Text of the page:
5G networks are still in the early days, so how pricing will ultimately work out remains to be seen. It's also not clear how variable pricing for tiered speeds would work given the fact that 5G connections speeds are going to vary depending on whether you're in a city or in a more rural area.

The fastest 5G speeds, available through mmWave technology, will be limited to urban areas. Verizon CEO Hans Vestberg this week explained that millimeter wave high-frequency spectrum isn't suitable for widespread coverage, a sentiment shared by T-Mobile CTO Neville Ray, who wrote a blog post on the subject earlier this week.
Some of this is physics - millimeter wave (mmWave) spectrum has great potential in terms of speed and capacity, but it doesn't travel far from the cell site and doesn't penetrate materials at all. It will never materially scale beyond small pockets of 5G hotspots in dense urban environments.
AT&T has launched its 5G network in a handful of markets across the United States, and other carriers, like Verizon, have also been starting their 5G network rollouts.

There are few smartphones that are able to take advantage of 5G networks at the current time, but additional 5G smartphones are expected later in 2019.

Rumors suggest Apple's first 5G iPhone will come out in 2020, when 5G networks are more mature and more widely available. Apple is planning to use chips from Qualcomm and perhaps Samsung now that Intel is out of the 5G smartphone modem chip business.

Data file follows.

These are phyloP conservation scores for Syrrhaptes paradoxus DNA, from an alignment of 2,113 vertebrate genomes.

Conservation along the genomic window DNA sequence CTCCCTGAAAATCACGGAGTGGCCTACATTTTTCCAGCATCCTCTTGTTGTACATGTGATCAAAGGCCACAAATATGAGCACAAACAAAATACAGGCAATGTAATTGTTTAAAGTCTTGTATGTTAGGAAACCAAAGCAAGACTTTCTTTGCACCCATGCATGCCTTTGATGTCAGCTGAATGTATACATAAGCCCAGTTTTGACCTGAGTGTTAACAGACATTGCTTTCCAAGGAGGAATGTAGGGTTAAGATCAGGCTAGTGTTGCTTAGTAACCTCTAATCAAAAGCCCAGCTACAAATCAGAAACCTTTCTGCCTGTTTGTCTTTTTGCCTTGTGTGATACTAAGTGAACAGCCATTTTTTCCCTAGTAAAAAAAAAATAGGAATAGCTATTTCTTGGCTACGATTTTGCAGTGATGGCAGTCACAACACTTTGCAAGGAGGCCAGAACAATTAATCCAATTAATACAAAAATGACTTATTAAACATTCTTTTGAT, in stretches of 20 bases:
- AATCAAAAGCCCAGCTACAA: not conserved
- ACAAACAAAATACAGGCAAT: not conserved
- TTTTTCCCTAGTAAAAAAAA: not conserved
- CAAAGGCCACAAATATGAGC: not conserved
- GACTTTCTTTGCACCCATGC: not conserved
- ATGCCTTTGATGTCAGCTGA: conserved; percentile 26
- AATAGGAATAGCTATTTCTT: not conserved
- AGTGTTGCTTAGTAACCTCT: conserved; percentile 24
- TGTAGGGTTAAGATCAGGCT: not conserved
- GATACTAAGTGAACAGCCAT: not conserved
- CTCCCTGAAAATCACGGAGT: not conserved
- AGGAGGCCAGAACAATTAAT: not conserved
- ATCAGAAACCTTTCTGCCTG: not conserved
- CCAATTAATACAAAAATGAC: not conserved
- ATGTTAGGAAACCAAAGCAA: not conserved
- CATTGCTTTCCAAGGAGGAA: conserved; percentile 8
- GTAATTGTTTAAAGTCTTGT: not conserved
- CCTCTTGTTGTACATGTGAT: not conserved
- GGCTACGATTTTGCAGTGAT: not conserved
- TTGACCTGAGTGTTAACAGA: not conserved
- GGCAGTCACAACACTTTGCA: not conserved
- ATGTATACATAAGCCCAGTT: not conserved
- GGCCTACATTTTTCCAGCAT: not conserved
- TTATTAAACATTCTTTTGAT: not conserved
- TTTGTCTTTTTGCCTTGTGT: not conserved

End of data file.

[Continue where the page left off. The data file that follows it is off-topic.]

Tags: AT&T, 5G, 5G iPhone

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AT&T and Sprint Settle Lawsuit Over Misleading ‘5GE’ Label for AT&T’s 4G Network

AT&T and Sprint have settled a lawsuit that Sprint levied against AT&T for its misleading "5G Evolution" or "5GE" branding that AT&T uses for its upgraded 4G LTE network.

A spokesperson for AT&T today told Law360 that the matter has been "amicably settled." Details on the terms of the settlement have not been shared, but AT&T is planning to continue to use its 5GE branding.


AT&T earlier this year began displaying a 5GE icon on some iPhone and Android smartphones. 5GE is AT&T's misleading name for an enhanced 4G LTE network and is not actual 5G connectivity, which incensed Sprint.

After AT&T rolled out the 5GE terminology, Sprint filed a lawsuit in federal court against AT&T in an attempt to prevent AT&T from using 5GE labeling. Sprint accused AT&T of damaging the consumer reputation and understanding of true 5G and potentially hurting Sprint's planned 5G rollout this summer.

Sprint also took out a full page ad in The New York Times to call AT&T out for the misleading labeling, calling 5GE "fake 5G." From Sprint's ad:
While Sprint is working hard to deliver mobile 5G and the first 5G smartphone in the U.S., AT&T is hard at work trying to convince you that they already won the race to 5G with something they call "5G Evolution." That is simply untrue.

Don't be fooled. 5G Evolution isn't new or true 5G. It is fake 5G.

They would love for you to believe they are different ... better. The truth is AT&T is simply offering customers a nationwide 4G LTE network just like Sprint and all the other major wireless carriers. It's not 5G.
AT&T uses 5GE for its 4G LTE networks that offer features like three-way carrier aggregation, 256 QAM, and 4x4 MIMO to provide faster connection speeds to consumers. These features are in no way limited to AT&T and are offered by other carriers, but no other carrier is using fake 5G branding.

Unsurprisingly, speed tests have confirmed that AT&T's 5GE service is no faster than LTE from Verizon and T-Mobile.

AT&T has defended its 5GE branding by calling 5G Evolution "first step on the road to 5G" and by claiming that customers "love" the 5GE branding because they "want and deserve to know" when "better speeds" are available.